The spine also functions as a whole to take up stress on the entire body. Now that he has effectively 2 less motion segments in his neck, that means any stress to that area is now spread to less joints so each remaining joint has to do more work. That's the risk of training. If he screwed up the neck when all 7 cervical vertebra were functional, it's certainly possible that he can screw it up again now that he has 5 cervical vertebra.
9/23/10 11:07 AM
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Bull_in_chinashop
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 great points Punk, and that's exactly my fears for his health.
9/23/10 11:42 AM
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Strandman
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I have had spinal fusion (C6-C7) Yes there is hope, but it depends if you have spinal cord damage. I did.
9/23/10 2:27 PM
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Bull_in_chinashop
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 ttt
9/23/10 2:40 PM
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drunkenfighter
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That sucks man. I can't imagine what these athletes go through.

I have lifted weights all my life, but I just started getting into powerlifting almost one year ago.

I was going hard for almost 9 months, and I was really starting to enjoy it, until I aggrevated a buldging disc (twice) doing deadlifts. I was then on the couch/bed for over 2 months, and I have not lifted a weight over 100lbs in over 3 months.

It was really depressing (and it still is). It is very hard to have something that you love (or enjoy) taken away via personal injury. It is extremelly frustrating.

My heart goes out to him. I know how I feel (being an armchair athlete), I can't imagine how pros athletes or people who build their lives around sports feel when stuff like this happens to their body.

Best of luck.
9/23/10 2:41 PM
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Joe O'Brien
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Tito plans on fighting with one fused. Benji radach had a lamindectomy of his cervical spine and he told me of someone who fights with a fusion.

Supposedly it's more common than you'd think in the NFL just not disclosed.
9/23/10 2:44 PM
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mrzipplokk
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Edited: 09/23/10 2:44 PM
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 www.laserspineinstitute.com

www.nuvasive.com

I WOULDN'T CONSIDER ANYTHING TILL I WAS FULLY RESEARCHED ON THE NEW MINIMALLY INVASIVE TECHNIGUES, BILLY

 
9/23/10 2:52 PM
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ausgepicht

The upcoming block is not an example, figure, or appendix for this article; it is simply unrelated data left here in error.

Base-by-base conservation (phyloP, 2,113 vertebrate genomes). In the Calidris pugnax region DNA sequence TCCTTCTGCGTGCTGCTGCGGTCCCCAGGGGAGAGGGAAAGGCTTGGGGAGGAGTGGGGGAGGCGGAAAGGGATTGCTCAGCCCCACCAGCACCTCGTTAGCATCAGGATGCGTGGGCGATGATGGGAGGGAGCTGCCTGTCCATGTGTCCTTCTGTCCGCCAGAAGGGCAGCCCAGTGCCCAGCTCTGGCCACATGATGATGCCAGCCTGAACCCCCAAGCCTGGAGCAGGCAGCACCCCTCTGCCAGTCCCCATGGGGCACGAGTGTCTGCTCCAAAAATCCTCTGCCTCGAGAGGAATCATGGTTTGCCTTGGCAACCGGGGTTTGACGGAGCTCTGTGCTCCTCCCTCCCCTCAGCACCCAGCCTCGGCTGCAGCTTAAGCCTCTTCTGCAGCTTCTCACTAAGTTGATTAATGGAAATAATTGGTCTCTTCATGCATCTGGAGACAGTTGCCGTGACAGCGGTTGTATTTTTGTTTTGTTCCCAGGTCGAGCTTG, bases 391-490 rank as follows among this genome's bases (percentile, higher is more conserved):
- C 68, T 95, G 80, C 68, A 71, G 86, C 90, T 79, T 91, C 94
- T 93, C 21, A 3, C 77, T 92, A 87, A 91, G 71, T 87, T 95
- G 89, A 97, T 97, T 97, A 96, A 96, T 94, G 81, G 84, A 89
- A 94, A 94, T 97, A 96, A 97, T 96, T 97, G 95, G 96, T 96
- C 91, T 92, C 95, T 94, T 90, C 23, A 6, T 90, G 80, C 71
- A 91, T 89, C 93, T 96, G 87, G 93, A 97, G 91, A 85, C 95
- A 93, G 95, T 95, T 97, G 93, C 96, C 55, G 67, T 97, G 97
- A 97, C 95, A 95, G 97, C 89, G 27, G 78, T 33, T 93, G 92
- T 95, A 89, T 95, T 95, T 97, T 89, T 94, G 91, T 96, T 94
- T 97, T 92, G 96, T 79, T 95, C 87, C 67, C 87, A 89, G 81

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BIC, one of my good friends has a similar injury. He has a metal plate holding some of the disks together in the c1-c7 region. He was told the same things. I met him because he showed up at my gym and trained for a good few months before telling us how he broke his neck. He let us feel the metal and he brought in x-rays the next day to show us. He was one of the toughest, orneriest guys in the gym. He did everything everyone else did and then some.

Of course, every case is different. Hope your buddy makes out OK.

9/23/10 2:52 PM
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mrzipplokk
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 I see Dr. Jho is using the new technigues as well. Good stuff.
9/23/10 2:57 PM
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deamergb
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Bull_in_chinashop -  I have a student who recently went in for surgery having herniated 2 disks and he had fusion done for 3-4 & 5-6. He is devastated now and severly depressed because doctors tell him don’t even think about _________________ again, and this guy’s world was built around training, working as a personal trainer in the mornings, working a part time job in the afternoons and training every evening. He built his life around ____________.


If you like this kid and want the best for him, then you should help him find something that will fill in the blanks.

If this was years ago when "combat sports" weren't as popular we'd be talking about something else (motorcycle racing, car racing, powerlifting, skydiving, etc) but the end result would be the same. If someone you care about keeps doing _________, there's a real chance they could cause permanent, severe injury to themselves.

There comes a point in everyones life where they have to change and move away from things they have been passionalte about (pro football, baseball, and basketball players for example). Usually that comes later in life where it may be easier to understand/accept, but in this case it's probably someone who is young. That sucks, but it doesn't change the reality.

I was involved in the martial arts for over 20 years, but one final, significant injury ended that. Could I have continued after my recovery? Maybe, but there would always be the reality that the "next time" could be permanent.

Help this guy find other things to be passionate about. There are plenty of successful, athletic, great people in the world who don't trane MMA...

9/23/10 3:03 PM